6 years ago
Wednesday 25 May 2011
The Savi's Warbler at Lodmoor showed distantly on my first visit but news that it was singing from more visible spots encouraged me to return to Weymouth before work this morning. The bird reeled almost constantly between 0730 and 0815, dropping down occasionally. The opening stanza of song - compared to a stuttering motorbike - could be heard clearly. Forced to digiscope, so not great pictures, but my first of this species at least. Bearded Tit and Cetti's Warbler were also very vocal, though less visible.
Monday 23 May 2011
Walking around the rest of the Dorset Wildlife Trust on Brownsea today, there was plenty of evidence of breeding activity. Canada Geese had goslings on the lawn by the church, and a brood of juvenile Long-tailed Tit (top picture) were causing a commotion near the villa. This male Reed Bunting posed briefly in front of the reedbed hide. Although conditions were slightly blustery, surprisingly few birders, or visitors of any kind, were on the island today for the time of year.
Visiting photographers to Brownsea have apparently been complaining about the chicken wire erected around one of the tern islands to protect nesting birds from trampling deer and predators. An absurd complaint, particularly as if not protected, there won't be many birds to photograph. My pictures may not be the best, but they hopefully show that there are still plenty of photographic opportunities to be had. The netting seemed to be doing its job as well, as most of the 108 Sandwich Terns counted were on the island surrounded by it. Hatching of the eggs was apparently imminent but I was unable to see any chicks today.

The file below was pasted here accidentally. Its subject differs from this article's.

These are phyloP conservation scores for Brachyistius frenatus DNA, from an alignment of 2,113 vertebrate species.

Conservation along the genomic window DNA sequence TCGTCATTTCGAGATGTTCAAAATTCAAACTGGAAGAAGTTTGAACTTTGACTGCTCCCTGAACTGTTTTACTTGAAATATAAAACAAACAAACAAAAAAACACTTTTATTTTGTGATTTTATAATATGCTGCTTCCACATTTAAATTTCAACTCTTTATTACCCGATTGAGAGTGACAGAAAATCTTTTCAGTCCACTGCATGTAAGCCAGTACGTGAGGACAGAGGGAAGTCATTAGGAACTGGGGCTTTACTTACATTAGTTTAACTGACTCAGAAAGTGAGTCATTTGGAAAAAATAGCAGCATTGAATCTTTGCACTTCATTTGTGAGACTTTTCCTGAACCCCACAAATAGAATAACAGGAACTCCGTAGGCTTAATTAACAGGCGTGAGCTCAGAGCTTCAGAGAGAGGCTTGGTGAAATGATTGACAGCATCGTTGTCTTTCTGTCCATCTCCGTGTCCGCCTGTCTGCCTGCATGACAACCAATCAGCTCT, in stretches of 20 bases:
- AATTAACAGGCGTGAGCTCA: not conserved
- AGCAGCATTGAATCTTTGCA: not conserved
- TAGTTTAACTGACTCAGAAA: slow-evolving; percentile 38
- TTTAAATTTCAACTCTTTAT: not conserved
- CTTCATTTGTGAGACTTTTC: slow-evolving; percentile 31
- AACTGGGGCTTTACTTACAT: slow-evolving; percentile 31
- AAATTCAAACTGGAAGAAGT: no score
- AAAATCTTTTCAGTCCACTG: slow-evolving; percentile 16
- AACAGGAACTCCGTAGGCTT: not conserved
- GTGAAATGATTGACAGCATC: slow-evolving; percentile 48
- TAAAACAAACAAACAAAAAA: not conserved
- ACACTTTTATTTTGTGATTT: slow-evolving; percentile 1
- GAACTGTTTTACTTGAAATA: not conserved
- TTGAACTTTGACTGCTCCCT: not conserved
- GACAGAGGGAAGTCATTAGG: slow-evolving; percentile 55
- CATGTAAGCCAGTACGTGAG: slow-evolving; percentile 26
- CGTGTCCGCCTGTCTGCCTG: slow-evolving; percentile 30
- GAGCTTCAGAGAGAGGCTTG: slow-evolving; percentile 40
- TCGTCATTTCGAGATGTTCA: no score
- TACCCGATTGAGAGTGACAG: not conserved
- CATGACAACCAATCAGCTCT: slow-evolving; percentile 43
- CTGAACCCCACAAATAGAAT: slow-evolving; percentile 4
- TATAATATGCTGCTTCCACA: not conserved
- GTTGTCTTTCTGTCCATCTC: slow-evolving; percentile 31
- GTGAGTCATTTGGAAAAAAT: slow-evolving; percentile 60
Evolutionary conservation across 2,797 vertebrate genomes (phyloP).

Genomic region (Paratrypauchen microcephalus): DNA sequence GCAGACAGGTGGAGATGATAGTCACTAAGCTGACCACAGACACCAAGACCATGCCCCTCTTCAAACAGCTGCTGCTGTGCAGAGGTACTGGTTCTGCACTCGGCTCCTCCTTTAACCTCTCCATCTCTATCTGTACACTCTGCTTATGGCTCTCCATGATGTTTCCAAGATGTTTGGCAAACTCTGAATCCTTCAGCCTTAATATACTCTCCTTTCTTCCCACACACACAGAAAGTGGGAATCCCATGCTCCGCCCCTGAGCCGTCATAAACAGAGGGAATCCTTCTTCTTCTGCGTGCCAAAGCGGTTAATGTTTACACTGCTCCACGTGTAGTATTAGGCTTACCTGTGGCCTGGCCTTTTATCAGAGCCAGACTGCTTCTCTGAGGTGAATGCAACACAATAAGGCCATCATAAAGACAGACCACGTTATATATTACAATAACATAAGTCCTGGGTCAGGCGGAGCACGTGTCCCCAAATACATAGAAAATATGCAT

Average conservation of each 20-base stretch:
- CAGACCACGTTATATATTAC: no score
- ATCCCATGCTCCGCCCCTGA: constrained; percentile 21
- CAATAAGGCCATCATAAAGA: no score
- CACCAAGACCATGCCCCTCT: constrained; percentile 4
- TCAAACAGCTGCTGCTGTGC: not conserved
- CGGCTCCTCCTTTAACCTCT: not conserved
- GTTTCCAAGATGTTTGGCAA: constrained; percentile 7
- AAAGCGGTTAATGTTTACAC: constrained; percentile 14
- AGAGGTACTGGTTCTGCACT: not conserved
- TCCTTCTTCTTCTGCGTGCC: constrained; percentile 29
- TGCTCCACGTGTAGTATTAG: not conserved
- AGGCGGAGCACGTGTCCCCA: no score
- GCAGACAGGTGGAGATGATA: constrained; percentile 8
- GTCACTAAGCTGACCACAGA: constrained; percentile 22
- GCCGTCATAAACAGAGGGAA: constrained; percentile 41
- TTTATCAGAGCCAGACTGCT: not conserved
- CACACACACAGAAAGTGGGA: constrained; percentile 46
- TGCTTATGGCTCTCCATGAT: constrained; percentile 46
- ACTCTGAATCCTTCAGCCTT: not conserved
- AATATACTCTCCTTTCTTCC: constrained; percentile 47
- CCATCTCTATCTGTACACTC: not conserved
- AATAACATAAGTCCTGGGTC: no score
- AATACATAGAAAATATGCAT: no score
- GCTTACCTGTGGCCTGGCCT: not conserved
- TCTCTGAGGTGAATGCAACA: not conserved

A brief Roseate Tern was the highlight of a trip to Brownsea (three more were present the following day). I also counted 108 Sandwich and 122 Common Tern though the number of breeding birds surely exceeds this. A single Med Gull (pictured) was an unwelcome visitor to the tern islands. Waders were represented by a summer plumaged Grey Plover, a flock of 20 Dunlin and a single Knot. The Dunlin gave a fly past (lower picture) but despite coming close to the hides were too nervous to settle - unfortunate as most were in summer plumage.
An early visit to Longham Lakes was rewarded with a Little Ringed Plover (pictured), plus singing Cuckoo, Blackcap, Chiffchaff, Sedge, Reed and Garden Warblers. Clouds of Swift were swarming over the eastern lake - my count of 200 birds was almost certainly an under-estimate.
Tuesday 17 May 2011
A team-away day provided the opportunity to use the skills of County Ecologist and moth expert Phil Sterling to bring the joy of moths to an unsuspecting group of colleagues. Phil was dispatched to Monkton Wyld last night to set up the moth trap, an effort which was this morning rewarded by three Poplar Hawkmoth, two Buff Tip, a Beautiful Golden Y, Pale Tussock, White Ermine, Buff Ermine and many other commoner species. The Poplar Hawk (top), Buff Tip (middle) and Beautiful Golden Y (bottom) are pictured here. Some amazing creatures, enjoyed by all.
Monday 9 May 2011